In fact, one of the optimized networks that Paul talked about involved surveillance equipment.  Video surveillance units that send via multicast have numerous endpoints and only a couple of receivers on the network.  In other words, the exact opposite problem multicast was designed to solve.  Yet, with SPB you can create multicast distribution networks that allow additional end nodes to attach to a common point rather than talking back to a rendezvous point (RP) and getting the correct tree structure from there.  That means fast convergence and simple node addition.

SPB has other benefits as well.  It supports 16.7 million ISIDs, which are much like VLANs or MPLS tags.  This means that networks can grow past the 4,096 VLAN limitation.  It looks a lot like VxLAN to me.  Except for the reliance on multicast and lack of a working implementation.  SPB allows you to use a locally significant VLAN for a service and then defined an ISID that will transport across the network to be decapsulated on the other side in a totally different VLAN that is attached to the ISID.  That kind of flexibility is key for deployments in existing, non-green field environments.

If you’d like to learn more about Avaya and their SPB technology, you can check them out at http://www.avaya.com.  You can also follow them on Twitter as @Avaya.


Tom’s Take

Paul said that 95% of all SPB implementations are in the enterprise.  That shocked me a bit, as I always thought of SPB as a service provider protocol.  I think the key comes down to something Paul said in the video.  When we are faced with applications or additional complexity today, we tend to just throw more headers at the problem.  We figured that wrapping the whole mess in a new tag or a new tunnel will take care of everything.  At least until it all collapses into a puddle.  Avaya’s approach with SPB was to go back down to the lower layers and change the architecture of things to optimize everything and make it work the right way on all kinds of existing hardware.  To quote Paul, “In the IEEE, we don’t build things for the fun it.”  That means SPB has their feet grounded in the right place.  Considering how difficult things can be in data center networking, that’s magical indeed.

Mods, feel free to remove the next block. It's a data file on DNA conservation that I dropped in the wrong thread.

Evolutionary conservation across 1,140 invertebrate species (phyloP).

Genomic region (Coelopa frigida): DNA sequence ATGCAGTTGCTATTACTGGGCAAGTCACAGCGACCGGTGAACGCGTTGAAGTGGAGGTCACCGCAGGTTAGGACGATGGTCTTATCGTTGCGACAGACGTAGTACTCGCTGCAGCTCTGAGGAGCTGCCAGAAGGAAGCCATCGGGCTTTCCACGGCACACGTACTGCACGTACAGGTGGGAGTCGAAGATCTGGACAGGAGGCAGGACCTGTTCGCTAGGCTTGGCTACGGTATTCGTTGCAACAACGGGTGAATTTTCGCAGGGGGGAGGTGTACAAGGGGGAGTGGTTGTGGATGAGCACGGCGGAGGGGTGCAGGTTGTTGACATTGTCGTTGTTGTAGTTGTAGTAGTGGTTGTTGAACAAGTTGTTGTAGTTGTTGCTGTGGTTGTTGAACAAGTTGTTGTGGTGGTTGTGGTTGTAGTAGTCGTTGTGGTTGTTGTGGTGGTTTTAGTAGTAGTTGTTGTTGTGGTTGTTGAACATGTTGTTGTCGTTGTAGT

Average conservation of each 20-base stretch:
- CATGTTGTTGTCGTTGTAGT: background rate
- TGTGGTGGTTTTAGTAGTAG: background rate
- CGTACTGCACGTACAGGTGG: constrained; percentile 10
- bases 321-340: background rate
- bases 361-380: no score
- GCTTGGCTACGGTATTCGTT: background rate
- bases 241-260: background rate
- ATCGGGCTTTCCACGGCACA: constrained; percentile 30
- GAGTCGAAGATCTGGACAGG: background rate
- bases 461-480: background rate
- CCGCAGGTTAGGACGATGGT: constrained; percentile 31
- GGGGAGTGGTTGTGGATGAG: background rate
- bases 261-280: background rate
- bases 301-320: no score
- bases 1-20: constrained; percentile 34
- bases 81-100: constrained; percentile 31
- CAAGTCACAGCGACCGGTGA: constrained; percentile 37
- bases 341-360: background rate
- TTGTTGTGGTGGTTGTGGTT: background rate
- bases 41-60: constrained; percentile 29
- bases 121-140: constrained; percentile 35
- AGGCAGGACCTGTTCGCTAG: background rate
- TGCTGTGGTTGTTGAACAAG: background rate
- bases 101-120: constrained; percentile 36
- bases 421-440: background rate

Tech Field Day Disclaimer

Avaya was a presenter at the Tech Field Day Interop Roundtable.  They did not ask for any consideration in the writing of this review nor were they promised any.  The conclusions and analysis contained in this post are mine and mine alone.

HP Networking and the Software Defined Store

HP

HP has had a pretty good track record with SDN.  Even if it’s not very well-known.  HP has embraced OpenFlow on a good number of its Procurve switches.  Given the age of these devices, there’s a good chance you can find them laying around in labs or in retired network closets to test with.  But where is that going to lead in the long run?

HP Networking was kind enough to come to Interop New York and participate in a Tech Field Day roundtable.  It had been a while since I talked to their team.  I wanted to see how they were handling the battle being waged between OpenFlow proponents like NEC and Brocade, Cisco and their hardware focus, and VMware with NSX.  Jacob Rapp and Chris Young (@NetManChris) stepped up to the plate to talk about SDN and the vision on HP.

They cover a lot of ground in here.  Probably the most important piece to me is the SDN app store.

The press picked up on this quickly.  HP has an interesting idea here.  I should know.  I mentioned it in passing in an article I wrote a month ago.  The more I think about the app store model, the more I realize that many vendors are going to go down the road.  Just not in the way HP is thinking.

HP wants to curate content for enterprises.  They want to ensure that software works with their controller to be sure that there aren’t any hiccups in implementation.  Given their apparent distaste for open source efforts, it’s safe to say that their efforts will only benefit HP customers.  That’s not to say that those same programs won’t work on other controllers.  So long as they operate according to the guidelines laid down by the Open Networking Foundation, all should be good.